Opened in 1919, the California venue has played host to six U.S. Open Championships, most recently in 2019, to mark the course’s centenary when Gary Woodland was champion. With holes running along Stillwater Cove and then out onto a peninsula jutting into the Pacific, there are some incredible shots to be hit on the way round and playing it is a true golfing experience.
Shiskine, Isle of Arran, Scotland
Many may have heard of the 12-hole jewel at Shiskine on Arran’s west coast, fewer are fully aware of the what the layout delivers in terms of exceptionally natural and rugged golf.
Playing towards Drumadoon Point with stunning views across to the Kintyre peninsula and up Arran’s coast to impressive columnar basalt cliffs, it’s an amazing setting for golf. Shiskine features one of the most memorable stretches of holes you’ll find.
The nigh-on impossible 3rd, “Crow’s Nest,” where the tee-shot must climb some 50 feet and stop on a plateau green with everything sloping towards a guaranteed lost ball on the left; then, on the 4th, you hit from an elevated tee with cliffs right and the Kilbrannan Sound and Kintyre ahead; the 5th is towards the point and, on a clear day, the Ailsa Craig, the 6th turns back homeward and hugs the edge of the beach before the 7th, “Himalayas,” plays across a formidable sand dune.
This is a unique and captivating course and one that will make your friends jealous if you get the chance to play.
Old Head Golf Links, Ireland
Old Head Golf Links on a peninsula off the south coast of Ireland is without doubt the UK&I's most spectacular setting, in fact it may well be the world's.
Golf loving brothers John and Patrick O’Connor acquired the 220 acres of farmland in 1989 with the specific intent of creating “one of the top ten international courses and ultimately the world’s premier golf club.” And boy they did.
Over half of the holes play alongside the huge cliff faces where at points you are two miles from the mainland. The standout holes are 2, 3, 4, 7, 12 and 13 - all of them carry the 'wow' factor. Old Head really has to be experienced.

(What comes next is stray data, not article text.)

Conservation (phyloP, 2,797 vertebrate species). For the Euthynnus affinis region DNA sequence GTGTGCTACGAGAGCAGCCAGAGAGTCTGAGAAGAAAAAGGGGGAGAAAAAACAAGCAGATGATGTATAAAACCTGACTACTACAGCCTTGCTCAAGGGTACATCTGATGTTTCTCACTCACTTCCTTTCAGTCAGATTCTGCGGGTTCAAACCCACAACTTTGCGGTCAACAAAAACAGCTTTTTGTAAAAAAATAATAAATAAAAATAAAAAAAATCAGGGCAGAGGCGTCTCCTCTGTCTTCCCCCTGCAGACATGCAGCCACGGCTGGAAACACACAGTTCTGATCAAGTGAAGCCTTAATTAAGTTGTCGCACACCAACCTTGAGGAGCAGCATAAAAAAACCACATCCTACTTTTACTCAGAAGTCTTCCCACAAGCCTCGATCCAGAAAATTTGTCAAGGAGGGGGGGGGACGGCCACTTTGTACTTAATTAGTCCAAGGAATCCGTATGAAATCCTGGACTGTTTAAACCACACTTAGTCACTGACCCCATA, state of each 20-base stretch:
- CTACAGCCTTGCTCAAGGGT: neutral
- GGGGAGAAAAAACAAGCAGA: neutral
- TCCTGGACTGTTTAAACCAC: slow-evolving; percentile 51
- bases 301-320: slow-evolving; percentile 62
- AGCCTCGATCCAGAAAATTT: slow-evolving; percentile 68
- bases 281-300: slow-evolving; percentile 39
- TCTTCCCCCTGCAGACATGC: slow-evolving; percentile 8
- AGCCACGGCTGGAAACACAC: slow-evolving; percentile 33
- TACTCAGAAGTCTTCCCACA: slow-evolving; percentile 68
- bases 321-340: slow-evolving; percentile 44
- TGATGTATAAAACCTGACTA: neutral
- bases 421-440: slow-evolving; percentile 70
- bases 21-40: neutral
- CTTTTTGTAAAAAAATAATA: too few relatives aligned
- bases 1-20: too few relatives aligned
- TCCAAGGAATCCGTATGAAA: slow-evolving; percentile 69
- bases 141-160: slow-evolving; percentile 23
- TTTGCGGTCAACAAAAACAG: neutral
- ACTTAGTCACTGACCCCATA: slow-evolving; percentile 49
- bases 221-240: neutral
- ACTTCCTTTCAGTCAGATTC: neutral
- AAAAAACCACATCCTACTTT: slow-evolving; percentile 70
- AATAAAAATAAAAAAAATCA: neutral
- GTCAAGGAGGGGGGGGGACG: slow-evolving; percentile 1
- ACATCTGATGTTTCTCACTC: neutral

Legend Golf Course, South Africa
The Legend Golf Course, in Entebeni, South Africa, was designed by 18 different golfers, each one doing an entire hole, but it is famous for its 631m long par-3 extreme 19th hole.
The holes were designed by players including Padraig Harrington, Sergio Garcia, Bernard Langer, Colin Montgomerie, Justin Rose and Vijay Singh. Harrington was the first player to par the extreme 19th.
The tee shot is played at the top of Hanglip mountain down to the green which is in the shape of Africa. You need a helicopter ride to get up and down! The 18 hole championship course plays over 7,700 metres off the back tees, making it one of the longest and most extreme golf courses in the world.
The Old Course at Lahinch on the County Clare coast is one of the finest examples of the architectural skills of Dr Alister MacKenzie. With its raised greens and natural slopes, this rugged test of golf is one of our top 100 golf courses in the UK and Ireland.
In a round at Lahinch, you’ll need every club in the bag and a range of shots at your disposal. Some holes ask for pure power, others for more touch and finesse. Fairways run through and over the dunes with bunkers placed perfectly. It’s one of the finest links and one of the very best golf courses in Ireland.
Ile aux Cerfs, Mauritius